IEAE Report on Iran: Inspectors Conducted 427 Visits in 2016

According to figures released by IAEA, the agency conducted 25 snap inspections in the first 12 months since the JCPOA was implemented in Jan. 2016.According to figures released by IAEA, the agency conducted 25 snap inspections in the first 12 months since the JCPOA was implemented in Jan. 2016.

Iran has received nearly two snap nuclear inspections a month and almost double the number of visits IAEA monitors paid five years ago, indicating the value of the 2015 deal the US and five other world powers reached on the country's nuclear program.

International Atomic Energy Agency monitors conducted 402 site visits and 25 snap inspections in the first 12 months since the deal was implemented in Jan. 2016, according to data from reports to IAEA members, Bloomberg reported on Monday.

The figures may help dispel doubts over the adequacy of the Joint Comprehensive Plan of Action agreement involving the US, China, France, Germany, Russia and the UK.

The deal has been under threat since US President Donald Trump took office. He pledged to tear up the agreement in his election campaign and his United Nations envoy, Nikki Haley, last week questioned what the US gets out of it.

The nuclear deal laid to rest western claims of the Iranian nuclear program's perceived threat allegedly looming over the world. The US was involved in the nuclear case, not because the international community sought its help, but because it was the main instigator of the hostile smear campaigns against Iran.

Therefore, Haley should know that if the US were to simply pull out of the deal and mind its own business, it will stop the further loss of credibility the US suffered when the world verified the peaceful nature of Iran's nuclear program.

If it pulls out of the deal, the US will face isolation and realize that the world does not care a hoot about its illogical stance.      

The IAEA reported on Aug. 31 that Iran has fulfilled its commitments under the pact, which capped nuclear work in exchange for sanctions relief, and Trump has until Oct. 15 to decide whether to certify Iran's compliance.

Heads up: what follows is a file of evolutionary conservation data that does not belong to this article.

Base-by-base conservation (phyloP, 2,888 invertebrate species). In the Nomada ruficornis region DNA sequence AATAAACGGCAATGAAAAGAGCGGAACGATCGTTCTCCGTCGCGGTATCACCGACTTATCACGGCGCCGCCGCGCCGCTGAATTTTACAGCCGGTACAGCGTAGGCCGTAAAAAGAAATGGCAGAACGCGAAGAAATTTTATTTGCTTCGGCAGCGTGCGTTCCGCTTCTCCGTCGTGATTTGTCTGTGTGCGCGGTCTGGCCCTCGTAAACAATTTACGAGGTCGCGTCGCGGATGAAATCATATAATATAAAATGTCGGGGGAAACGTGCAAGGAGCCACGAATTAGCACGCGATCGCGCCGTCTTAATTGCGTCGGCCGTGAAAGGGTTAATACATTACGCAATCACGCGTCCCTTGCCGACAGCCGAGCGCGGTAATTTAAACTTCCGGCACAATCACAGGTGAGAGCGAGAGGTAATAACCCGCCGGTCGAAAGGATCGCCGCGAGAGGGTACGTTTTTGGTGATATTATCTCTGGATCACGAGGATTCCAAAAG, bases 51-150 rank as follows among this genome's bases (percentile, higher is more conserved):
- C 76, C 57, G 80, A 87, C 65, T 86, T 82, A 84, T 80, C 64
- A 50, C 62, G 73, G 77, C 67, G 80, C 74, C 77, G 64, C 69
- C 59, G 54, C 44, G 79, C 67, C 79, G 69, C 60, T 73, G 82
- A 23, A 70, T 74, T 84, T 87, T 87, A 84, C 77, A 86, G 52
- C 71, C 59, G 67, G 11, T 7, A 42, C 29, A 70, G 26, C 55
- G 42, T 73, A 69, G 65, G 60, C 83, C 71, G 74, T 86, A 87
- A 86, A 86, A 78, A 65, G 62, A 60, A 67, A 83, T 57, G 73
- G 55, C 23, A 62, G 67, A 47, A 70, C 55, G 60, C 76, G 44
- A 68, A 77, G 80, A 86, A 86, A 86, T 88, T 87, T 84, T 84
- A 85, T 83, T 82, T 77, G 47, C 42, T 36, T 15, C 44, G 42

"The JCPOA represents a clear gain for nuclear verification," IAEA Director General Yukiya Amano told officials on Sept. 5 in Slovenia, just hours before Haley spoke at the American Enterprise Institute in Washington.

"Iran is subject to the world's most robust nuclear verification regime," he declared.

Iran's nuclear program is back on the agenda for the IAEA's quarterly board meeting this week in Vienna.

***Speaking Clearly

"Actions speak louder than words in the JCPOA, and Iran is speaking clearly," said Robert Kelley, an American nuclear weapons engineer who directed IAEA inspections in Iraq, Libya and South Africa.

"We know from the CIA that Iran did have a nuclear weapons program before 2004, and we know from the JCPOA that they stopped it. They have submitted to intrusive inspections to prove they have stopped."

Iran denies western claims that it had been seeking to develop nuclear weapons capability, saying its program has always been only for civilian applications.

One of the agency's most powerful tools is "Complementary Access," or so-called snap inspections, which provide short-notice access to nuclear sites and other facilities and were not an option for the IAEA before the nuclear deal.

The 25 inspections carried out by IAEA in Iran last year was the most for any country in at least five years, agency data show.

If the US finds Iran in non-compliance, that could trigger the re-imposition of sanctions and signal trouble for the transparency demanded by the accord.

Iran's President Hassan Rouhani has warned that while his country will not be the first to violate the terms of the accord, it will also not stand by and allow the US to disregard its own obligations.

Sticking to the agreement may be the best way for Haley and the Trump administration to reduce concerns over the potential for undeclared nuclear activities, according to Andreas Persbo, the executive director of Vertic, a London-based nuclear-policy researcher that advises European governments.

Under inspections criteria spelled out by the accord, more than 400 IAEA monitors are assigned to Iran and on the lookout for possible violations.

"The JCPOA has increased the inspection effort in Iran, placed all its declared facilities under international safeguards and halted the growth of Iran's nuclear capabilities," Persbo said. "This increased level of transparency is to the benefit of all, including the United States."

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